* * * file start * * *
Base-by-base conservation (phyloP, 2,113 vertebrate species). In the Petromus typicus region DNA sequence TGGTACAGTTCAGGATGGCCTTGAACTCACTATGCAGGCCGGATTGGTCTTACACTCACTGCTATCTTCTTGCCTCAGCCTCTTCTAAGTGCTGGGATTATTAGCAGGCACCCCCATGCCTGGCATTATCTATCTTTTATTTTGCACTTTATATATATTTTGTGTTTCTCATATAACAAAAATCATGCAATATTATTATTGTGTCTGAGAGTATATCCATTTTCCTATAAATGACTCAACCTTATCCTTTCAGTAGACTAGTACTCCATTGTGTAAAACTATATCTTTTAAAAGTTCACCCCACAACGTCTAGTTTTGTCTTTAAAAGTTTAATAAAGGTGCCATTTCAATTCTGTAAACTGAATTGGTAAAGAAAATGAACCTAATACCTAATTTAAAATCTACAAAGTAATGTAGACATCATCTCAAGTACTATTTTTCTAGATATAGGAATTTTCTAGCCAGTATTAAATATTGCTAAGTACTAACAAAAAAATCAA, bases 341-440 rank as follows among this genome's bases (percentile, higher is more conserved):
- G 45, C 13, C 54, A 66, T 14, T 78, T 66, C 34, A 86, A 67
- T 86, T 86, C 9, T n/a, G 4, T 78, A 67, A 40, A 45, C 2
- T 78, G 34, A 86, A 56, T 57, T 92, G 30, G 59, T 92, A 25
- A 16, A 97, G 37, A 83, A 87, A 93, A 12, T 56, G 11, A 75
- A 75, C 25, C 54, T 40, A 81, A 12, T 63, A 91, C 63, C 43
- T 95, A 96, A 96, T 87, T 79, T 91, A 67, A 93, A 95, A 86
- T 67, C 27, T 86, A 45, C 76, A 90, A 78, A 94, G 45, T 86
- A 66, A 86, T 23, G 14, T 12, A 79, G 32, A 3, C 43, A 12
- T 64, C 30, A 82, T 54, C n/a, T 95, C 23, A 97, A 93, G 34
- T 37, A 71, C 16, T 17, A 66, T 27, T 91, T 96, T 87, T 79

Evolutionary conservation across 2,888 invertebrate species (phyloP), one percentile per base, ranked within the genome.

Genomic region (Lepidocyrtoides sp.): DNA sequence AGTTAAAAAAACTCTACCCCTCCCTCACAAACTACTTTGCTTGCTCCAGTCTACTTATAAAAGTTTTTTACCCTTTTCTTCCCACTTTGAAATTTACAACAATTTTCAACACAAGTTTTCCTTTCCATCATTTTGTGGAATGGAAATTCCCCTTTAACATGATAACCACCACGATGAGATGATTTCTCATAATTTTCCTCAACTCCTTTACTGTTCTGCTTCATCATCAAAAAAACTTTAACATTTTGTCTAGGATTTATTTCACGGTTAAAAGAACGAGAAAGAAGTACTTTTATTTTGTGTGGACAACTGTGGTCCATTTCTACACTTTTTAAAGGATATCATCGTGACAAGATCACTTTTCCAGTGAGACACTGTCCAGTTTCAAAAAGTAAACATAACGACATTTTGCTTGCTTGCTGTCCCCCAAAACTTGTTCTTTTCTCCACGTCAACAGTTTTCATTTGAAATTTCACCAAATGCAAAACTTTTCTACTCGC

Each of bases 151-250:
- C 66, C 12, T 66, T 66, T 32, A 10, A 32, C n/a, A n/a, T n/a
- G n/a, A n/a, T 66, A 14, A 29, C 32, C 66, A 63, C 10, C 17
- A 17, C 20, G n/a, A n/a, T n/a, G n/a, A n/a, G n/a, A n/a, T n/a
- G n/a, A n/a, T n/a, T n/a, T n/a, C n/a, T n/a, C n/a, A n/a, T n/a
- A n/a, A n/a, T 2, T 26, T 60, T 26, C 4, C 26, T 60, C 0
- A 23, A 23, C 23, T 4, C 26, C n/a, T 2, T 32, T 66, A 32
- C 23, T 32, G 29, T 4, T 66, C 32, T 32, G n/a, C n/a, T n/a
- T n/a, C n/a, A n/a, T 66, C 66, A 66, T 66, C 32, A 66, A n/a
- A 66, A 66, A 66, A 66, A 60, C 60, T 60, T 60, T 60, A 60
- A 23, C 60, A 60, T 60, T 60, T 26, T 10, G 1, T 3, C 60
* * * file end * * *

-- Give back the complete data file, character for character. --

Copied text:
Base-by-base conservation (phyloP, 2,113 vertebrate species). In the Petromus typicus region DNA sequence TGGTACAGTTCAGGATGGCCTTGAACTCACTATGCAGGCCGGATTGGTCTTACACTCACTGCTATCTTCTTGCCTCAGCCTCTTCTAAGTGCTGGGATTATTAGCAGGCACCCCCATGCCTGGCATTATCTATCTTTTATTTTGCACTTTATATATATTTTGTGTTTCTCATATAACAAAAATCATGCAATATTATTATTGTGTCTGAGAGTATATCCATTTTCCTATAAATGACTCAACCTTATCCTTTCAGTAGACTAGTACTCCATTGTGTAAAACTATATCTTTTAAAAGTTCACCCCACAACGTCTAGTTTTGTCTTTAAAAGTTTAATAAAGGTGCCATTTCAATTCTGTAAACTGAATTGGTAAAGAAAATGAACCTAATACCTAATTTAAAATCTACAAAGTAATGTAGACATCATCTCAAGTACTATTTTTCTAGATATAGGAATTTTCTAGCCAGTATTAAATATTGCTAAGTACTAACAAAAAAATCAA, bases 341-440 rank as follows among this genome's bases (percentile, higher is more conserved):
- G 45, C 13, C 54, A 66, T 14, T 78, T 66, C 34, A 86, A 67
- T 86, T 86, C 9, T n/a, G 4, T 78, A 67, A 40, A 45, C 2
- T 78, G 34, A 86, A 56, T 57, T 92, G 30, G 59, T 92, A 25
- A 16, A 97, G 37, A 83, A 87, A 93, A 12, T 56, G 11, A 75
- A 75, C 25, C 54, T 40, A 81, A 12, T 63, A 91, C 63, C 43
- T 95, A 96, A 96, T 87, T 79, T 91, A 67, A 93, A 95, A 86
- T 67, C 27, T 86, A 45, C 76, A 90, A 78, A 94, G 45, T 86
- A 66, A 86, T 23, G 14, T 12, A 79, G 32, A 3, C 43, A 12
- T 64, C 30, A 82, T 54, C n/a, T 95, C 23, A 97, A 93, G 34
- T 37, A 71, C 16, T 17, A 66, T 27, T 91, T 96, T 87, T 79

Evolutionary conservation across 2,888 invertebrate species (phyloP), one percentile per base, ranked within the genome.

Genomic region (Lepidocyrtoides sp.): DNA sequence AGTTAAAAAAACTCTACCCCTCCCTCACAAACTACTTTGCTTGCTCCAGTCTACTTATAAAAGTTTTTTACCCTTTTCTTCCCACTTTGAAATTTACAACAATTTTCAACACAAGTTTTCCTTTCCATCATTTTGTGGAATGGAAATTCCCCTTTAACATGATAACCACCACGATGAGATGATTTCTCATAATTTTCCTCAACTCCTTTACTGTTCTGCTTCATCATCAAAAAAACTTTAACATTTTGTCTAGGATTTATTTCACGGTTAAAAGAACGAGAAAGAAGTACTTTTATTTTGTGTGGACAACTGTGGTCCATTTCTACACTTTTTAAAGGATATCATCGTGACAAGATCACTTTTCCAGTGAGACACTGTCCAGTTTCAAAAAGTAAACATAACGACATTTTGCTTGCTTGCTGTCCCCCAAAACTTGTTCTTTTCTCCACGTCAACAGTTTTCATTTGAAATTTCACCAAATGCAAAACTTTTCTACTCGC

Each of bases 151-250:
- C 66, C 12, T 66, T 66, T 32, A 10, A 32, C n/a, A n/a, T n/a
- G n/a, A n/a, T 66, A 14, A 29, C 32, C 66, A 63, C 10, C 17
- A 17, C 20, G n/a, A n/a, T n/a, G n/a, A n/a, G n/a, A n/a, T n/a
- G n/a, A n/a, T n/a, T n/a, T n/a, C n/a, T n/a, C n/a, A n/a, T n/a
- A n/a, A n/a, T 2, T 26, T 60, T 26, C 4, C 26, T 60, C 0
- A 23, A 23, C 23, T 4, C 26, C n/a, T 2, T 32, T 66, A 32
- C 23, T 32, G 29, T 4, T 66, C 32, T 32, G n/a, C n/a, T n/a
- T n/a, C n/a, A n/a, T 66, C 66, A 66, T 66, C 32, A 66, A n/a
- A 66, A 66, A 66, A 66, A 60, C 60, T 60, T 60, T 60, A 60
- A 23, C 60, A 60, T 60, T 60, T 26, T 10, G 1, T 3, C 60